Molecular profiling of metastatic bladder cancer early-phase clinical trial participants predicts patient outcomes

Omar Alhalabi, Andrew W. Hahn, Pavlos Msaouel, Alexander Y. Andreev-Drakhlin, Funda Meric-Bernstam, Aung Naing, Sarina Piha-Paul, Janku Filip, Shubham Pant, Timothy A. Yap, David S. Hong, Siqing Fu, Daniel Karp, Erick Campbell, Hung Le, Matthew T. Campbell, Amishi Y. Shah, Nizar M. Tannir, Arlene O. Siefker-Radtke, Jianjun GaoJason Roszik, Vivek Subbiah

Research output: Contribution to journalArticlepeer-review

1 Scopus citations

Abstract

Prognosis for patients with metastatic bladder carcinoma (mBC) remains limited and in need of novel therapies. We retrospectively analyzed medical records of 43 patients with platinum-refractory metastatic bladder cancer (mBC) who participated in one or more phase I trials of various investigational therapies. Patients' tumors or circulating tumor DNA were analyzed by next-generation sequencing. The median progression-free survival was 4.2 months, the median overall survival was 9.6 months, and the overall response rate was 17.5%. TP53, ERBB2, PI3KCA, FGFR3, and ARID1A alterations were detected in 66%, 29%, 27%, 24%, and 22% of all patients, respectively. Alterations in FGFR3 were almost mutually exclusive of TP53. More than half (64%) of patients with an FGFR alt received an FGFR inhibitor, 67% of which achieved disease control. Among patients with urothelial carcinoma histology, those harboring a TP53 alteration had a shorter median progression-free survival (PFS) compared with those whose tumors carry wild-type TP53. The reverse relationship was observed in patients harboring an FGFR alteration.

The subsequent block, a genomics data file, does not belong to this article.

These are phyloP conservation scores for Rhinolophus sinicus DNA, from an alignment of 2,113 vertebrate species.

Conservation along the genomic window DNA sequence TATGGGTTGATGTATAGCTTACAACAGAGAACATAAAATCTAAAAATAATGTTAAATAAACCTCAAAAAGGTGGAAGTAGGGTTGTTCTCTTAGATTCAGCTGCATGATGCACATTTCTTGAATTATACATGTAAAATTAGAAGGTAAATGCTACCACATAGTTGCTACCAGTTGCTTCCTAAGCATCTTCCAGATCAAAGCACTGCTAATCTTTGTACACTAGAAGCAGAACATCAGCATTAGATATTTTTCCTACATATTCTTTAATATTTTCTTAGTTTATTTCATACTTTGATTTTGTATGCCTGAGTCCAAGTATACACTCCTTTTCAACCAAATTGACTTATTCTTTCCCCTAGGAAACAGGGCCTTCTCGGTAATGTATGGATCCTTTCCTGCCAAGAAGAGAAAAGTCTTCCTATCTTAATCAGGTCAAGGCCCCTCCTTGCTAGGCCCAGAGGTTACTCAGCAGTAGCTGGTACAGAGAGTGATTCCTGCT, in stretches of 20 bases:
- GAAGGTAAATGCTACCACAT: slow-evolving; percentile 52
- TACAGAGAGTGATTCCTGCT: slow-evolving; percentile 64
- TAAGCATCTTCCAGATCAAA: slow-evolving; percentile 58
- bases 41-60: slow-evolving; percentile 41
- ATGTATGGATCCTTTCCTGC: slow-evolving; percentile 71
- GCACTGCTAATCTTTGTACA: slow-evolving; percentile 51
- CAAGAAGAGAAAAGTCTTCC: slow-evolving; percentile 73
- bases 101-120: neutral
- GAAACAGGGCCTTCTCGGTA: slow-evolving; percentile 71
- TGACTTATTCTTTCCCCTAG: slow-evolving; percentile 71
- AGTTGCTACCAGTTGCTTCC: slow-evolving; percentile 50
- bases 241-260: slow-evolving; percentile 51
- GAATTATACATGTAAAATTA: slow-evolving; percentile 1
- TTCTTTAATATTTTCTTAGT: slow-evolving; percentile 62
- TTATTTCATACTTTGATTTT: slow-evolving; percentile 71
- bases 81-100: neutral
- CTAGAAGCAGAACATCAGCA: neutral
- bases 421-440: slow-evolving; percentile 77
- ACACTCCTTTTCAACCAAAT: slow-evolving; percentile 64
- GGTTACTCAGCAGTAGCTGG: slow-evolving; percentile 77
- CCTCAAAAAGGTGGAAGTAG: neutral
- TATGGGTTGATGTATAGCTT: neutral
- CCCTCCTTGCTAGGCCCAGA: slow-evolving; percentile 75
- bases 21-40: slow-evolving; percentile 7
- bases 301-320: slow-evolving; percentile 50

Original languageEnglish (US)
Pages (from-to)395-402
Number of pages8
JournalMolecular Cancer Research
Volume19
Issue number3
DOIs
StatePublished - Mar 1 2021

ASJC Scopus subject areas

  • Molecular Biology
  • Oncology
  • Cancer Research

Fingerprint

Dive into the research topics of 'Molecular profiling of metastatic bladder cancer early-phase clinical trial participants predicts patient outcomes'. Together they form a unique fingerprint.

Cite this